it took me some time to gather the information, work around a bug and assemble the steps to write them down. Maybe it helps someone out there with your ideas!
"This guide is made with love while listening to good music." ;-)
Stream any analog source to one or more targets.
In my case the idea was born to be able to stream the output of my phono preamp to a headphone amp that is not located near the turntable.
But one might use any analog source that puts out signals at line level.
Think about integrating vintage analog gear in a streaming environment or link them to active speakers if they are connected by a device that can deal with the software (Snapcast) used in this guide.
Also one might hook this setup to the pre-outs of a main Amplifier and use its output somewhere else in the house.
A HiFiBerryOS equipped Raspberry Pi is used as an endpoint (client).
I chose Snapcast because it seems quite lightweight to me and it is supported by HiFiBerry as well as Volumio (with plugin) as source.
Also i found it quite easy to set up and understand. It plays well with alsa and it proved reliable enough the times i used it so far.
There is a slight delay in playback due to precessing and buffering.
The Audio is recorded by a HiFiBerry DAC+ ADC Pro and is then streamed as 48kHz, 16Bit lossless FLAC to clients
- Raspberry Pi 4
- HiFiBerry DAC+ ADC Pro (the non pro will do as well but was not in stock when i ordered)
- 2nd Raspberry Pi as client (HiFiBerryOS or Volumio with snapcast Plugin was tested)
- analog source
- Raspian Buster 10 light
- Snapcast (in this case the snapserver part of it)
- arecord of alsa
- 1 second long 48kHz 16Bit WAV file (put this WAV file in your home directory an your Pi -> /home/pi/)
- Raspian: https://www.raspberrypi.org/downloads/raspbian/
- Snapcast: https://mjaggard.github.io/snapcast/
- Snapcast release page: https://github.com/badaix/snapcast/releases/
- alsa: https://www.alsa-project.org/
- nano: https://en.wikipedia.org/wiki/GNU_nano
- Note: i carried out all the following tasks using a ssh connection to my Pi using Terminal on MacOS. Edits in config files are done with nano editor. You might need to use sudo to edit some files. I might have forgotten occasionally to mention when to use sudo in this guide, sorry.
- Note 2: This is the first guide of this length i've written for such an installation and configuration. So please be kind if some parts seem confusing or plain do not work. ;-) The guide is not as detailed as i'd like it to be, but you get the outline on how to set it up. Some basic skills are required. Also i will assume that you are aware how to set up the clients (HiFiBerryOS or Volumio or whatever works as snapcast client.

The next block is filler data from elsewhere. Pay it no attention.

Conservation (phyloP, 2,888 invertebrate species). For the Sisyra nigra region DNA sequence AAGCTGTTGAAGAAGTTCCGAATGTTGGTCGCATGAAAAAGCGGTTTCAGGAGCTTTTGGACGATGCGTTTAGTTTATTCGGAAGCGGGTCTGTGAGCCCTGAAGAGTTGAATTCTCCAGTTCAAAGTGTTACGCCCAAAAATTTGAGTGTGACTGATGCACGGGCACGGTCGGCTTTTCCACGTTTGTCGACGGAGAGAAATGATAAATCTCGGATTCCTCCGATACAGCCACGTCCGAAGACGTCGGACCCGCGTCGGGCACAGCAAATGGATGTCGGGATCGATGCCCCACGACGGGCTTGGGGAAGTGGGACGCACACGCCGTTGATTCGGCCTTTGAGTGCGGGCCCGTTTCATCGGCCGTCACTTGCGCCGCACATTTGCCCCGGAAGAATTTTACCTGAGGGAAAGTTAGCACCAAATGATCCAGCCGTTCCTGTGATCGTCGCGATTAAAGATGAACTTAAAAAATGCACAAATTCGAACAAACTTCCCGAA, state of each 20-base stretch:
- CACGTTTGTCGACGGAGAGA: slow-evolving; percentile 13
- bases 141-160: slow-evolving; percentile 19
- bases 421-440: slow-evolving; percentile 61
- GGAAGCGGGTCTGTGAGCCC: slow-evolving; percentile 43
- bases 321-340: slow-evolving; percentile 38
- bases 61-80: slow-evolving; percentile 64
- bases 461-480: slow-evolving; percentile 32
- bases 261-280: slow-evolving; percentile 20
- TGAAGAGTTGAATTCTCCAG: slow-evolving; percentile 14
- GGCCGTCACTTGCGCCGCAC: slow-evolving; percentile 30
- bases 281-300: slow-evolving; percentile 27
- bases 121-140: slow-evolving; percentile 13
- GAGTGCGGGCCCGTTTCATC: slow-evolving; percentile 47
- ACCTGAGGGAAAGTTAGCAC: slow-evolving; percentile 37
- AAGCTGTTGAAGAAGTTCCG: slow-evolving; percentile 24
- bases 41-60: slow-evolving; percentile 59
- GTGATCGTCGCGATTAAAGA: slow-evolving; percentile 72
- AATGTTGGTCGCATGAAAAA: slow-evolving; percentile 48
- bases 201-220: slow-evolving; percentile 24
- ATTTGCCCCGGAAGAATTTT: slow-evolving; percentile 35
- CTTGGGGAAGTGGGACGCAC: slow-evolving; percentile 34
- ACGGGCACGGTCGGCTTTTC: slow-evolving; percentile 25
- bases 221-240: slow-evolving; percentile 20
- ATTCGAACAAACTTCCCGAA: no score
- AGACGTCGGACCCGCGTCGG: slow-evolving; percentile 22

Download Raspian Buster light from here:
Install to SD-Card using the method of your choice.
Boot and configure the system on the Pi using your knowledge or available guides. Make sure you enable ssh login.
When configured, login to your Pi via ssh.
It may be necessary to add/change the following line in /boot/config.txt:
This is to make sure that the correct type of HiFiBerry card is used. I might be the case that it is detected wrong - depending on the
Raspian used and possible bugs related with it. Better be safe than sorry. ;-)
Remove the following line in /boot/config.txt
Login to your Pi via ssh.
Install Snapcast using the following command. Be sure to check on the Snapcast release page which version is recent. Adjust the filename accordingly.
Install snapserver by:
sudo dpkg -i snapserver_0.x.x_armhf.deb
This will throw an error that some dependencies are missing. Acknowledge with "y".
Install dependencies by:
sudo apt-get -f install
The defaults in /etc/snapserver.conf should work out of the box.
But to be sure i made these changes by uncommenting the lines (remove the #):
threads = -1
stream = pipe:///tmp/snapfifo?name=default
sampleformat = 48000:16:2
codec = flac
At this point you might want to reboot and check if it will actually works.
Connect a line source to your DAC+ADC (Pro), connect your client by LAN or WiFi and issue the following command on your Pi:
arecord -f dat > /tmp/snapfifo
At this time there is a bug in the driver for the DAC+ADC (Pro), that requires to first play something before you can record something.
So, first play something:
aplay -d 1 test.wav
arecord -f dat > /tmp/snapfifo
If everything went right you should hear the source on your client.
As it would be tedious to always log in to your pi and issue the arecord command, let's start the snapserver streaming at boot time.
For this i used systemd.
Create the file arecord.service in /lib/systemd/system/
It should contain (as far as i think and tested):
ExecStart=/bin/bash -c "/usr/bin/aplay -d 1 /home/pi/test.wav; /usr/bin/arecord -Dhw:0,0 -f dat > /tmp/snapfifo 2>&1"
systemd waits for the snapserver.service to be ready and then starts the arecord.service.
Note the line #Restart=on-failure - i haven't tested it so far but this should restart the service, if it aborts for some reason. Until now it was stable enough so i left it deactivated.
Set the correct permissions to the file by issuing:
sudo chmod 644 /lib/systemd/system/arecord.service
Enable the service by:
sudo systemctl --system enable arecord.service
sudo systemctl --system start arecord.service
Reboot and check if everything is working as expected. If you want to check if the service is running:
systemctl --system status arecord.service
For peace of mind you might activate the Overlay FS after everything works. This will limit writes to your SD-Card.
Short version how to do it via raspi-config command:
7 Advanced Options > AB Overlay FS > "Yes" > does things > "OK" > "would you like the boot partition to be write protected?" > "Yes" > "OK" > "Finish" > "Would you like to reboot now?" > "Yes"